If the methane release theory is correct, then emergency action to stop use of fossil fuels using alternative energy sources would be justified. We would also need to put carbon back underground, for example by combining biomass energy with carbon capture and storage.

    No matter what the cost.

  27. 377
    Leland Palmer says:

    Hi Chris-

    Er.. The more robustly supported risk of drought linked to the observed skew in the frequency of occurence of warm events. Or the likelihood of the Arctic becoming seasonally sea-ice free as early as the 2020s. Or the fact that so far as a civilisation we’re doing diddly squat to deal with our idiotic addiction to fossil fuels.

    I believe in dealing with high probability imminent threats to worrying about speculative distant ones.

    Interesting collection of conceptual frames…all based on the idea that climate change will be gradual, and mostly limited to increases in CO2, as advocated by Archer.

    I don’t think it will be gradual, Chris. I expect to see horrendous, probably irreversible, and likely unstoppable effects in my lifetime- and I’m an old guy. I expect to see substantially accelerated and probably unstoppable releases from the methane hydrates in the Arctic and the ESAS, in the next few years, as Shakhova warns. I think the natural processes of methane release are already being accelerated, and will ramp up quickly from here, via positive feedback.

    I think it likely that Archer, Milkov, and Burwicz are an order of magnitude low on their estimates of total hydrate mass. If those estimates give us a false sense of security, and affect policy decisions, those decisions could kill the biosphere.

    Methane hydrate is a form of water ice, Chris.

    Does ice melt, in response to increasing temperature?

    How certain can we be that we can predict the rate at which it will melt, including wild card factors like underwater landslides?

    Are we certain enough about our hydrate models to feel confident we have included all potential side effects and accelerating factors?

    The existing modeling in fact gives very ominous results, especially for the shallow water hydrates like the East Siberian Arctic Shelf.

    Suppose we wait for publicly available proof of massive coming methane releases before we act decisively, and by then it ends up being too late?

  28. 378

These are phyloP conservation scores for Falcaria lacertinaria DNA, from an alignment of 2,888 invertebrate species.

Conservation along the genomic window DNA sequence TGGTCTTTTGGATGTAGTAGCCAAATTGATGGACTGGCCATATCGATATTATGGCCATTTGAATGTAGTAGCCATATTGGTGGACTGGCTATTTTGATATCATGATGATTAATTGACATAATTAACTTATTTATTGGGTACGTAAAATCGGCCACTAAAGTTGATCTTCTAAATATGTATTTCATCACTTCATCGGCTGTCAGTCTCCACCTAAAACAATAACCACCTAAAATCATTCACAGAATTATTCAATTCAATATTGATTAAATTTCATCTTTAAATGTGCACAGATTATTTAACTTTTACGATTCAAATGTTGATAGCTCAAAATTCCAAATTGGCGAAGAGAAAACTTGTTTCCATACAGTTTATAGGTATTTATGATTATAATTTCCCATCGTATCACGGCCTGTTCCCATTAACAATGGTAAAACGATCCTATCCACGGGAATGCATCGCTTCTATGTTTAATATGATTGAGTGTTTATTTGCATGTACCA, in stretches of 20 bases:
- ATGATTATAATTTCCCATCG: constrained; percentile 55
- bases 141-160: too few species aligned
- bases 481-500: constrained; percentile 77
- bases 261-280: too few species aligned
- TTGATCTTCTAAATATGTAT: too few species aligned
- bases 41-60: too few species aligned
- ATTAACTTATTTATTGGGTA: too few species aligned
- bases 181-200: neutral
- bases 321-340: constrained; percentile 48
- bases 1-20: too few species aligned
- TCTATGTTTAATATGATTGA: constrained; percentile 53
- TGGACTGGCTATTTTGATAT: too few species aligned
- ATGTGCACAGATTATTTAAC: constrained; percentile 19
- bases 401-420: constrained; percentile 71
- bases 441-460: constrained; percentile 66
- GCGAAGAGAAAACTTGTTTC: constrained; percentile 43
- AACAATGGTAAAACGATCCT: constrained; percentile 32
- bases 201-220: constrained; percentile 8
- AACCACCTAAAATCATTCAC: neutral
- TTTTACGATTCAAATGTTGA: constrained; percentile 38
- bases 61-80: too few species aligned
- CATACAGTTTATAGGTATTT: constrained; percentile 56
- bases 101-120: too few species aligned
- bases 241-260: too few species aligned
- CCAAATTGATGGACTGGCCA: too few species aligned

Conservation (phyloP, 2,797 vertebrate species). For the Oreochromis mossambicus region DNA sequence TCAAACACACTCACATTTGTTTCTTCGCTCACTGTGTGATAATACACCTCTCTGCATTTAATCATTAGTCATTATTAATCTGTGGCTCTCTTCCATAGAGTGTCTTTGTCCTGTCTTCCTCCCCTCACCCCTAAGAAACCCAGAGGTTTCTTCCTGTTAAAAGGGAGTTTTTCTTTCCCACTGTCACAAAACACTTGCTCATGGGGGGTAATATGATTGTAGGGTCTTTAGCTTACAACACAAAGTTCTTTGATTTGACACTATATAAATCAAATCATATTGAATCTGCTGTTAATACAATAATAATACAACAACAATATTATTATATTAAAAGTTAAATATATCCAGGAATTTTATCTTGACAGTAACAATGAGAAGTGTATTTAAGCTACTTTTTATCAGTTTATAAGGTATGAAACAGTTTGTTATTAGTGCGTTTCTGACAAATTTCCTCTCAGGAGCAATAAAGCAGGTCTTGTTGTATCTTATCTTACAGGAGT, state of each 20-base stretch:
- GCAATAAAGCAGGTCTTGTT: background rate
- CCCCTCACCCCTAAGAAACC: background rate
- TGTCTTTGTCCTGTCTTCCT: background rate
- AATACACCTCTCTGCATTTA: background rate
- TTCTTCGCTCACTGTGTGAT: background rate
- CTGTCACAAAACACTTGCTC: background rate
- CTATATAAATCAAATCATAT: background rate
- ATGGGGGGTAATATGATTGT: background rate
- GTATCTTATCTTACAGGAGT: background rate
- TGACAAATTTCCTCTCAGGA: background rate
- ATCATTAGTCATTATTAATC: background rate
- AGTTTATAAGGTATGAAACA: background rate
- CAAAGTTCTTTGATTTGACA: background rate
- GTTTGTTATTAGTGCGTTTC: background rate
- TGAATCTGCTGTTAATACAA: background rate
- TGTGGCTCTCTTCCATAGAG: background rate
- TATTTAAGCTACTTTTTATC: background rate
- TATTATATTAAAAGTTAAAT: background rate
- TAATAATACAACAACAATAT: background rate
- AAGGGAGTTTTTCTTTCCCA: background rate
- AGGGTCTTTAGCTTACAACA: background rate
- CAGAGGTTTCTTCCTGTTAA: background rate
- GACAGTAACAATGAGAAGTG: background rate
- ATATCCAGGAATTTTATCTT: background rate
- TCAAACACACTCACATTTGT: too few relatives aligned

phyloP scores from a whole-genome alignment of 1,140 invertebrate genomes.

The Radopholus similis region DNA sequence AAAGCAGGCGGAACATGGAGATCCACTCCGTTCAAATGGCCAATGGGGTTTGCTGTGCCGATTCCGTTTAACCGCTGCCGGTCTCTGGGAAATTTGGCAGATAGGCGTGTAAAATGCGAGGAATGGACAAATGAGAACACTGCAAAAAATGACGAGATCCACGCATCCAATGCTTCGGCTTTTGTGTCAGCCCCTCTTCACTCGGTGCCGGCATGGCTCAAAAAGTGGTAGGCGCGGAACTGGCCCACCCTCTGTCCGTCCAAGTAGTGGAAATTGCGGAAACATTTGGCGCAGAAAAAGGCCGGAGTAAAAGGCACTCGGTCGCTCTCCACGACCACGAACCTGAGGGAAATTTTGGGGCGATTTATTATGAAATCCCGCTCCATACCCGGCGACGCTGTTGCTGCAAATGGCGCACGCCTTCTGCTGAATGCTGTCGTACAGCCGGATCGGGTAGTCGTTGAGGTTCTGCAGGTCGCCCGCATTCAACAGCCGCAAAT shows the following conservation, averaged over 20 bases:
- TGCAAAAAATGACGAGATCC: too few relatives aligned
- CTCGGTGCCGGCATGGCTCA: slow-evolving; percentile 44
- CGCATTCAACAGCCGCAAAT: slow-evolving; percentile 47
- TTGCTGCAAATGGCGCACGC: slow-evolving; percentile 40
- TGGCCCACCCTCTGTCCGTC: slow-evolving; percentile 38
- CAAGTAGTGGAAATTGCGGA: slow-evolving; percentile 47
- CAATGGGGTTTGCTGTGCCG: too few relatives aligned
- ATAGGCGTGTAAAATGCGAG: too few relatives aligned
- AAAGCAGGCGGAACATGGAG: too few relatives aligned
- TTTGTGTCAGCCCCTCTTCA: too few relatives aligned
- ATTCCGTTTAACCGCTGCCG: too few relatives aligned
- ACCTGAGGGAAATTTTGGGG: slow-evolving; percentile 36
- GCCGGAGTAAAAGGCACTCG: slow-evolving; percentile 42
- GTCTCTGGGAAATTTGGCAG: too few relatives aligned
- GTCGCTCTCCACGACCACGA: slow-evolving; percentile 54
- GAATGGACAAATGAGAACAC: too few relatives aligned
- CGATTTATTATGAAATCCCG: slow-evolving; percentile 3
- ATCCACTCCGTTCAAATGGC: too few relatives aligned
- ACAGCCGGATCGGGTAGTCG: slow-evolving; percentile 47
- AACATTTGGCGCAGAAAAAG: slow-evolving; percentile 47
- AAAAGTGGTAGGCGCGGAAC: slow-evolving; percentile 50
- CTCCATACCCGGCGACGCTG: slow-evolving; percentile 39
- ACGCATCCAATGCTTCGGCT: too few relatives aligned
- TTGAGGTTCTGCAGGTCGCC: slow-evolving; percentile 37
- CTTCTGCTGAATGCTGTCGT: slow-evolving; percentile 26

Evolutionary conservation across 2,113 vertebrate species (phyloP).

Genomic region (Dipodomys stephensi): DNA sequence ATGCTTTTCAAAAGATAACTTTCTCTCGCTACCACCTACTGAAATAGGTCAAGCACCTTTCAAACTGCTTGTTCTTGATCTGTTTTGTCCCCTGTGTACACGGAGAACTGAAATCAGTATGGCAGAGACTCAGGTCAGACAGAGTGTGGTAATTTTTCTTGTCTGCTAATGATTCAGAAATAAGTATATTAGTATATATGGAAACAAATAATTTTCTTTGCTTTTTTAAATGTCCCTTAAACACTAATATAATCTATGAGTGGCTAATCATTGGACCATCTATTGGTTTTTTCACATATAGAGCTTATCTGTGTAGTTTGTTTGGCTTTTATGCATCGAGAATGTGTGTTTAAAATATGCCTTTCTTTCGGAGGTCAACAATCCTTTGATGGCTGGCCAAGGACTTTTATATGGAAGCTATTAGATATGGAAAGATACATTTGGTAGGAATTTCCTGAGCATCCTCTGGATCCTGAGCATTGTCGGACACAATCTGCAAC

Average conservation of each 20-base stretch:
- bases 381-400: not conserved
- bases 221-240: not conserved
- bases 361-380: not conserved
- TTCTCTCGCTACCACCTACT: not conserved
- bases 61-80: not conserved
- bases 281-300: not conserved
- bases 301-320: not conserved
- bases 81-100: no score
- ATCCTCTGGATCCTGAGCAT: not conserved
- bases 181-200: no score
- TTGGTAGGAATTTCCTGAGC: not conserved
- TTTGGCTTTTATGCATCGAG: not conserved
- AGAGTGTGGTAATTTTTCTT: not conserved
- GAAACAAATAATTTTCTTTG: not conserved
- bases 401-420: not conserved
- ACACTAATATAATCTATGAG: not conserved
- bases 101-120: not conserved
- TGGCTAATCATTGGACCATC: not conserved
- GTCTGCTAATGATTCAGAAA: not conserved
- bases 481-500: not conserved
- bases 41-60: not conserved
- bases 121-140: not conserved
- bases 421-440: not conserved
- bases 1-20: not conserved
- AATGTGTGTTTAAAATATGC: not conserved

Leland Palmer says:

    Hi Chris-

    See your post #318, you first raised the Dickens paper on this thread, I last read it in November and didn’t bring it up.

    Not Down the Rabbit Hole, Chris.

    I was referring to this one:

    Abundant Early Palaeogene marine gas hydrates despite warm deep-ocean temperatures

    Now that we’ve settled that particular important matter, can we move on?

  29. 379
    Chris R says:

    Leland Palmer

    Re ‘Dickens’ – I’d refer to that paper on early Palaeogene hydrates as “Gu et al”, because Guangsheng Gu is the lead author, hence the confusion.

    Yes ice melts – the dissociation of methane hydrate is an endothermic process – i.e. needs input of heat to progress. The big question is; how fast? Crucially the heat needs time to proceed through the layers of sediment.

    I remain unconvinced by the 50GT figure of Shakhova & Semiletov (S&S). But even if it’s a lower figure then how could there be a near synchronous release across the whole of the ESAS? How would a rapid release in one area teleconnect to a talik/fault hundreds of km away? There are the results of Dmitreno et al. Their study suggests that what is being observed in the ESAS is a result of the inundation of the ESAS during the early Holocene, with recent Arctic warming playing a small role. I’ve read nothing that chalenges that interpretation, so in short; we do not know if what S&S are observing on the ESAS is the start of some massive and imminent release, or if it’s a process that has been going on for millenia. Even if we assume that this is a process that’s recent, then how likely is it that many Gt are poised to go at the same time (i.e. within a decade)?

    Then we have the issue of landslides and pockmarks. Both are likely to be a factor, indeed I have stated that I do not expect a steady rate of emissions from the marine hydrates – the process is likely to result in background emissions with pulses due to landslides and pockmarks. However, how catastrophic will these be? Both are self limiting processes; landslides are limited by the geography of the seafloor, pockmarks are observed to be limited to no more than the order of 1km maximum (whilst they could be the resut of rapid events they clearly come to a natural end after initiation). Pockmarks at Blake Ridge are estimated to have emitted up to 1Gt of methane maximum. Using Dr Archer’s model, such a pulse would cause a virtually undetectable radiative forcing, a short-lived uptick in atmospheric concentration, and a minor increase in methane lifetime. A long way from a catastrophe.